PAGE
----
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Persona 5 Tactica review - wake up, get up, get strategic

Show off your battle maneuvers in Persona 5 Tactica on Nintendo Switch, offering a brand new story for the Phantom Thieves in a mysterious realm.

Persona 5 Tactica review: the cast of the game on a red background, in combat poses

Our Verdict

Though the Phantom Thieves’ journey never seems to end, you can’t deny the games are good, and Persona 5 Tactica is no different. Play as Joker and co in a different setting and stretch those strategic muscles across challenging and fun stages, wrapped in a delightful story.

As Sun Tzu states in The Art of War, “If your enemy is in superior strength, evade him. If your opponent is temperamental, seek to irritate him. Attack him where he is unprepared, appear where you are not expected.” These are your principles in Persona 5 Tactica.

Persona 5 already has a big roster of spin-off titles, so what’s one more? This time, it’s Persona 5 Tactica, a tactics and strategy-based game featuring the Phantom Thieves in a new story and setting.

Look, I’m a huge Persona 5 fan. I willingly spent $50 on a replica of Ryuji’s hoodie, for crying out loud. So as a self-proclaimed voice of reason on the series, I tell you this game is good, and worth your time if you enjoy a bit of strategic combat. It’s a very different feel from Persona 5/Royal and Strikers, so it’s not worth comparing them outside of the fact that both games have our favorite band of thieves.

One day, Joker and co are hanging out in LeBlanc, when suddenly chaos ensues. They’re sucked into a strange new Metaverse-like world, where once again, they must face down against an evil foe. Here they meet Erina, who quickly becomes an honorary member of the Phantom Thieves, and you know what, she’s pretty cool.

Persona 5 Tactica review: a view of the menu showing different attack options

You fight through stages by picking off enemies, and working toward a goal – be it to reach a destination, keep your party alive, or capture a flag. Each stage has you move the Thieves around in an isometric form, and you can create All Out Attacks by placing three party members in a triangle around unwitting enemies.

Each party member has their own skills – their classic Personas are back, but you can also equip them with a secondary, fused Persona, to add new move types and some passive buffs. This really opens up your opportunities in battle. As there are only three party slots, it limits the elemental weaknesses you can hit, but these new Persona additions solve that quite well.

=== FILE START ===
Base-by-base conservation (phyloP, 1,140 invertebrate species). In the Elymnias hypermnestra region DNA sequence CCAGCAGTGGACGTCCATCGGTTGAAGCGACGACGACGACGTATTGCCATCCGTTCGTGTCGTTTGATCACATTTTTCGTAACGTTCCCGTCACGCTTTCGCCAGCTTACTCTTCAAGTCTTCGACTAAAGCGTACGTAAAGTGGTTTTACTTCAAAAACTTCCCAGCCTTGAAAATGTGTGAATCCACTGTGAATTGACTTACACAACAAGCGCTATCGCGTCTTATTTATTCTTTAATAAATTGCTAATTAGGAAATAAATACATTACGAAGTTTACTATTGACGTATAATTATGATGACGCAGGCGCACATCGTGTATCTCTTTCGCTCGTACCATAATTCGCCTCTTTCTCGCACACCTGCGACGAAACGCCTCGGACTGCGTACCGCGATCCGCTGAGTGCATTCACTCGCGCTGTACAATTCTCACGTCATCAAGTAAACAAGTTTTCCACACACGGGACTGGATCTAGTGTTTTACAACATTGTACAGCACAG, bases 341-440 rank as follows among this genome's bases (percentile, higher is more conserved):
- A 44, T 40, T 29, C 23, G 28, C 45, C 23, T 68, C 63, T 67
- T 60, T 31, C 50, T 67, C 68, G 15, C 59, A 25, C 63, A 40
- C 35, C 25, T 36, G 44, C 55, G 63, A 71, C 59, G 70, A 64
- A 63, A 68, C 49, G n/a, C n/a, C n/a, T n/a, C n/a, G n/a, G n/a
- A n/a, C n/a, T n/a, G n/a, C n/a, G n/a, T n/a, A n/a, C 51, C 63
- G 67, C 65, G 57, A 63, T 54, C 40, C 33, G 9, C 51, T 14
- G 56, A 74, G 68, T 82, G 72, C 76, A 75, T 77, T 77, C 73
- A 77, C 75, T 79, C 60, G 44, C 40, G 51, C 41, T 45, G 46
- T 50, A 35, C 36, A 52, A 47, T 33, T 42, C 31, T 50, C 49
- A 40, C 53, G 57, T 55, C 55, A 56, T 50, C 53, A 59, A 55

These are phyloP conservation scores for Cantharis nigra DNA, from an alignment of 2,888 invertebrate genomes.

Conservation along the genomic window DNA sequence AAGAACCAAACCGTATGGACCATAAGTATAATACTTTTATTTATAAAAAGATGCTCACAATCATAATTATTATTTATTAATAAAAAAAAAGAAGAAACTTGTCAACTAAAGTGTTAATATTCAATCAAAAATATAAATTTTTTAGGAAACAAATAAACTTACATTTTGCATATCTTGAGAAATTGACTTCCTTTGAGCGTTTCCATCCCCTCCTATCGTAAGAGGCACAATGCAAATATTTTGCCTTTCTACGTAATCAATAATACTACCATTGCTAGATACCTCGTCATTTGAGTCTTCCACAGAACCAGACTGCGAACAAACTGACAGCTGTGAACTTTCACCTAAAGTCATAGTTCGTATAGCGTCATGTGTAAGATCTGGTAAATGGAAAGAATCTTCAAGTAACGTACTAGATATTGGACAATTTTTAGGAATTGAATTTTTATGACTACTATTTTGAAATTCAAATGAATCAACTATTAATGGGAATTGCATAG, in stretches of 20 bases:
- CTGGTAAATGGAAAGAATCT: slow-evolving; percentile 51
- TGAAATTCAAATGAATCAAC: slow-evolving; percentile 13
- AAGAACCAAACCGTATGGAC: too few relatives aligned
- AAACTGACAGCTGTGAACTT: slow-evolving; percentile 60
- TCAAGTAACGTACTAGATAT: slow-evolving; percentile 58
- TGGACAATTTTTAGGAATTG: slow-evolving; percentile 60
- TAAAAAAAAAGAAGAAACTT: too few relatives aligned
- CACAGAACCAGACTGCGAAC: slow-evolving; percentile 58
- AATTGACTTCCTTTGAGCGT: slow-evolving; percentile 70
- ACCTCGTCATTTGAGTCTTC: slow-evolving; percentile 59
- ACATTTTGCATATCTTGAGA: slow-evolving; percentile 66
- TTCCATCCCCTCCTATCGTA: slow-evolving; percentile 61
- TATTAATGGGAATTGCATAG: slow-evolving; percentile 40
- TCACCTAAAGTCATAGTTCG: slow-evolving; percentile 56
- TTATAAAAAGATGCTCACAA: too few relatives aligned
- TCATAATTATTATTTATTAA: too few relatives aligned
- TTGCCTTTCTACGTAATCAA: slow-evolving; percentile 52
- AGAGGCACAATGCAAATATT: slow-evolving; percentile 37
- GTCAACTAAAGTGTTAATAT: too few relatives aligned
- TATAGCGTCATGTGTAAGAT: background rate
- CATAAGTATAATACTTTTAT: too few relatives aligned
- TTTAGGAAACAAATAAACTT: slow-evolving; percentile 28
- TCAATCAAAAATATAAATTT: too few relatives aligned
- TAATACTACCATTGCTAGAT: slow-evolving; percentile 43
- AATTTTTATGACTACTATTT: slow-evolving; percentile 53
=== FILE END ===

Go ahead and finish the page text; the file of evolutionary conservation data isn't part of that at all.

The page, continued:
Your party members also have their trusty guns and can perform melee attacks, so there are plenty of options when it comes to beating up the enemies you encounter. This is helpful, as there are some fairly challenging side missions that require you to think outside the box. For instance, one level gives you one turn to reach a goal. It seems impossible, but with some tinkering and careful use of ‘one more’ turns, you can just make it.

The thieves’ abilities have had a little refresh here, too – as you’re not just face-to-face with a team in turn-based combat like Persona 5 Royal, certain moves can sweep enemies away, or damage an entire line of them in one go. Hint: Ryuji’s ‘ultimate’ move Brigantine Blitzkreig is very helpful and I suggest you use it as much as you can.

Persona 5 Tactica review: Joker, Morgana, and Erina talking in front of a black and pink background

The key thing to remember here – which I did need to keep telling myself – is that this is a tactics game. You need to think strategically and not just go guns blazing and attack head-on. Sometimes a good defense is the best offense, after all.

There’s actually way more story and conversation between characters than I expected here… I’m not sure why I’m surprised, really, as this is a Persona game after all. It’s got an almost visual novel feel at points. Though it is worth mentioning that while you can equip weapons and fuse Personas in the Velvet Room, a key part of Persona is missing – there are no social links or ways to get to know characters better. You can upgrade their skills, however.

I can’t say I’m a huge fan of the bendy, cartoony art style, but to be honest it doesn’t matter. Your time is mostly spent reading conversations (or listening to them with the original cast back doing their thing), or moving your teeny tiny party members around stages. Couple this with new music tracks by the quintessential Lyn to keep our ears amused as we plot our victories.

Persona 5 Tactica review: Ann firing a gun at an enemy in a red themed room

Persona 5 Tactica looks really nice on Switch, and runs very well, which is a very refreshing turn of events. Load times into some stages can be a little long, but it’s by no means a noticeable issue.

I really don’t have any criticisms here, except as the lore lover that I am, maybe we could do with a little clarity on whether Persona 5 Tactica is canon, and where it falls in the events of the Persona 5 timeline. The story is officially said to take place before the third year’s graduation, placing it after Persona 5 Royal’s third semester, before Persona 5 Strikers, and the actual end of Royal. Are you following that? No, me neither.

While it does seem that Atlus is milking Persona 5 and our beloved thieves, I don’t think it’s a bad thing. Tactica is really quite good. It feels comfortable to play a game with recognizable characters and a new setting, even if the story didn’t grab me quite as much as Persona 5 Royal, but that’s kind of expected given that’s one of the all-time best games ever. I’ll almost definitely get the DLC for Tactica, too, to get all the content I can.

Perhaps this inspires you to try some other Persona games on Switch – or, if you’re a mobile player, here’s what we know about the Persona 5 The Phantom X release date.